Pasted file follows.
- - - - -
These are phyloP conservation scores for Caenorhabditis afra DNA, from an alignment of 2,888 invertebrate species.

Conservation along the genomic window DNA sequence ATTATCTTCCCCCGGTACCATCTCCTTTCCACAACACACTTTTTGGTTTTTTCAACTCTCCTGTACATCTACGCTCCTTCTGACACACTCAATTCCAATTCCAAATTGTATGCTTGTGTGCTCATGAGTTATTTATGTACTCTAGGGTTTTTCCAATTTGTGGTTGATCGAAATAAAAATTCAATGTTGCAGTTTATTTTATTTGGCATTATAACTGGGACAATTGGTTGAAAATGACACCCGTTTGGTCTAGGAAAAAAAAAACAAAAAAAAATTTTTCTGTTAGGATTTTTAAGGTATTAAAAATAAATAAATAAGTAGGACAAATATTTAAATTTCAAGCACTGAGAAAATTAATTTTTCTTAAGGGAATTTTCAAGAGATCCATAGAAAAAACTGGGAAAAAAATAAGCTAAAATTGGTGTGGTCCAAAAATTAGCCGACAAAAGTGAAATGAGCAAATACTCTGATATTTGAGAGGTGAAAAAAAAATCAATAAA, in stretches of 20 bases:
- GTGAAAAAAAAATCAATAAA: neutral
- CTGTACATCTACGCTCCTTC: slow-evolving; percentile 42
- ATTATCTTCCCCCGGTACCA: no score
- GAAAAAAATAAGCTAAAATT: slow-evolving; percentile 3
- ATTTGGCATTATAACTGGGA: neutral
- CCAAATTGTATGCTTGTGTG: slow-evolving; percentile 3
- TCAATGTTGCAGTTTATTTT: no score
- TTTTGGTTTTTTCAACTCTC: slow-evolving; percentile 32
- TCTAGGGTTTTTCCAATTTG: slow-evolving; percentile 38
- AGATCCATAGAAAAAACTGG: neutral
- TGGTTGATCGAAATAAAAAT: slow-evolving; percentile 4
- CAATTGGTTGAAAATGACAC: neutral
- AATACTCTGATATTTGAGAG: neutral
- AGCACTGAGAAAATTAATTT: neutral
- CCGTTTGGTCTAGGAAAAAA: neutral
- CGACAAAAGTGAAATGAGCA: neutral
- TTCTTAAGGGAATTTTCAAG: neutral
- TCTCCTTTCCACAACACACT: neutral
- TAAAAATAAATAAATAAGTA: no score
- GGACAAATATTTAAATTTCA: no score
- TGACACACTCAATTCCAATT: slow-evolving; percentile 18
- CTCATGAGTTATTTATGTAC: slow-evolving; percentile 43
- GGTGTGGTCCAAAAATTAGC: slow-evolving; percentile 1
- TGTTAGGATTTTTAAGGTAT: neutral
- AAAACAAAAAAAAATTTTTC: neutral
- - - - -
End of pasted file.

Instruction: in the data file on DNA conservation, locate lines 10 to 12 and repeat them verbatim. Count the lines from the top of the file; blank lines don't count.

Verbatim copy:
- TTTTGGTTTTTTCAACTCTC: slow-evolving; percentile 32
- TCTAGGGTTTTTCCAATTTG: slow-evolving; percentile 38
- AGATCCATAGAAAAAACTGG: neutral